Google Analytics is a tool that can get you everything you want.

More traffic and more subscribers.

But before I show you how to use Google analytics with WordPress, let me ask you some questions…

How often do you find yourself playing the guessing game in your business? Asking yourself questions like…

How many people know about my business?

What content do people like the most?

Where should I focus my SEO efforts?

Is SEO even working?!

I’ve been there and I realised that I wasn’t going to find out these answers by guessing.

This is why I recommend Google analytics, a ride or die tool that will help you make data-driven decisions in your business.

Instead of guessing whether your strategies are working or not, you can use google analytics to tell you what’s working and what isn’t working. Let’s say you’ve created a pillar blog post that has a lot of views but you’re still not getting people signing up to your newsletter.

You have a problem and you need to solve it.

If you’re asking yourself “why am I not converting my traffic to subscribers?!”, the answer lies in google analytics. Do I sound like a broken record yet?

Google analytics will help you to answer business questions so that you can make the necessary tweaks to your site.

It might be that you have a high bounce rate on your blog post page. Essentially, this means people are leaving your site before taking any action. If this is the case, you’ll want to make tweaks to your page to decrease your bounce rate.

Today in my business, I use google analytics to track my traffic, measure my SEO efforts and increase my subscribers.

If you are new to google analytics, you can watch my video tutorial here.

Here are 8 ways to use Google Analytics with WordPress.

Traffic Acquisition

When you go to your home page you will see that on the left you have different reports. One of those reports is acquisition and this tells you how people are getting to your site. There are different buckets of traffic that come to your site:

  • organic
  • direct
  • social
  • referral

You can look at the pie chart to find out where you’re getting the majority of your traffic from. For example, in my report you can see that I get most of my traffic from direct traffic.


If you want to find out what’s happening on your site right now, you can use the real-time report. This is super fun and you can pretend you’re a detective for a short amount of time!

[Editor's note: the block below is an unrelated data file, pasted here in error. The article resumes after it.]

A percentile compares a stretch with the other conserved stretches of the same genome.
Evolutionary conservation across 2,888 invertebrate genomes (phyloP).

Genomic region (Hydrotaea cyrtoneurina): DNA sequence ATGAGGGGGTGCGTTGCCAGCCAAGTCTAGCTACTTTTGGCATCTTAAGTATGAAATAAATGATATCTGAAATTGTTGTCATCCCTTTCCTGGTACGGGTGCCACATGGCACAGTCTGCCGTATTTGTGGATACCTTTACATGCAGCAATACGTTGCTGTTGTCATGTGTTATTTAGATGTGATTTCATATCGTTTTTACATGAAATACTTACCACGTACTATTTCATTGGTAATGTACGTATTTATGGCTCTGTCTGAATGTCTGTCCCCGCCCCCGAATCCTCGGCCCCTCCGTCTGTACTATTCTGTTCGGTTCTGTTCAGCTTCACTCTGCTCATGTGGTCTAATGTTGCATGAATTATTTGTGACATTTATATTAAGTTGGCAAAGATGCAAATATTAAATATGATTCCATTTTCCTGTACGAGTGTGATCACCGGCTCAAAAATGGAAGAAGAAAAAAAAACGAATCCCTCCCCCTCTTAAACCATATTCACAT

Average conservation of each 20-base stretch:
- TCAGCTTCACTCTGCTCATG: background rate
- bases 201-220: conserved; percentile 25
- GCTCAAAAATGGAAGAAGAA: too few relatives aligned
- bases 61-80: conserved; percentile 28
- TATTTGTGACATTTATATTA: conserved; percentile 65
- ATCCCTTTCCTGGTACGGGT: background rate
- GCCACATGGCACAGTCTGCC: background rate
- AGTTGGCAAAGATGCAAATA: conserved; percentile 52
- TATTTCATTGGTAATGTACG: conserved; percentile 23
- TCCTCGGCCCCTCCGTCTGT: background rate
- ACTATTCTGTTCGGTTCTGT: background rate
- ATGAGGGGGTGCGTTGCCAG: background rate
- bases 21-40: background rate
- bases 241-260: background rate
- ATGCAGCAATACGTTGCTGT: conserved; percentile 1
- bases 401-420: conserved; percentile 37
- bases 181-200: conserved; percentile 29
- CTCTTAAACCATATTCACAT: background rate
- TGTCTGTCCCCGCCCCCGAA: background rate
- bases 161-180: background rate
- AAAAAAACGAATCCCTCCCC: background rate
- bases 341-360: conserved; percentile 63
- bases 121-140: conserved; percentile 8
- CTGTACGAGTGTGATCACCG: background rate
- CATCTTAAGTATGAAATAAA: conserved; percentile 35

Using real-time reports can be handy when you want to get a feel of the daily activity on your site. If you’re releasing a newsletter or you’re in the middle of a launch, you can use real-time reports to view the daily activity.

Geography of your audience

Ever wondered about what countries you’re getting the most visitors? You can use the audience report to find out EXACTLY what the geography stats are. This will help you to see what countries you’re getting the most traffic from. For example, in the image below you can see that most of my views are from the UK.

This can be particularly useful if you’re running Facebook ads to an event in your area and you want to see how your site is performing in that location.

Popular browsers

Bear in mind that your site is going to look different on different browsers. In the audience report of google analytics you can look at the top browsers people use to view your site. If you’ve created your site on one browser, you’ll want to test it’s performance on the other common browsers so that you’re not leaving anybody out.


You can also use the audience report to find out what devices people are using to view your website. If you find that half of your viewers are using mobile, you’ll want to use google analytics to improve the performance on mobile.

You can get a break down of the different mobile devices used to view your site. I’d suggest having a “testing day” when you get as many devices as you can in that office of yours and you test your site on different devices.

Is it mobile responsive?

How do you know if your site is mobile responsive?! Well, this is where metrics on google analytics come in handy. If you want to find out whether your site is mobile responsive, you’ll want to compare the bounce rates between desktop and mobile. If your bounce rates are higher for mobile, you’ll need to make tweaks to your site to improve it’s performance. What are bounce rates? I hear you say..

Bounce rates

Bounce rates show the percentage of people that have left your site without taking any action. Basically, if you have a bounce rate higher than 70% you’ve got issues..A bounce rate between 26%-46% is excellent, 41%-55% is average and 70%+ is poor. Any bounce rates above 70% are alarming, so if you discover it add optimisation a priority task on your trello workflow. 


One of my favorite things to do on google analytics is to look at the total page views on my site. This is rewarding when you’ve started doing YouTube or SEO and you can see the difference it’s making to your traffic. YAY.

Another cool feature of google analytics is that you can use a date range to compare page views for different months, quarters and years.

Say for example, you wanted to compare Q3 to Q4, you would insert the two different date ranges in the top right-hand side and press “apply” to compare those quarters. Impressive right?

If you’re ready to up your game, install google analytics and have a play!

I’d love to hear from you. What do you think of google analytics?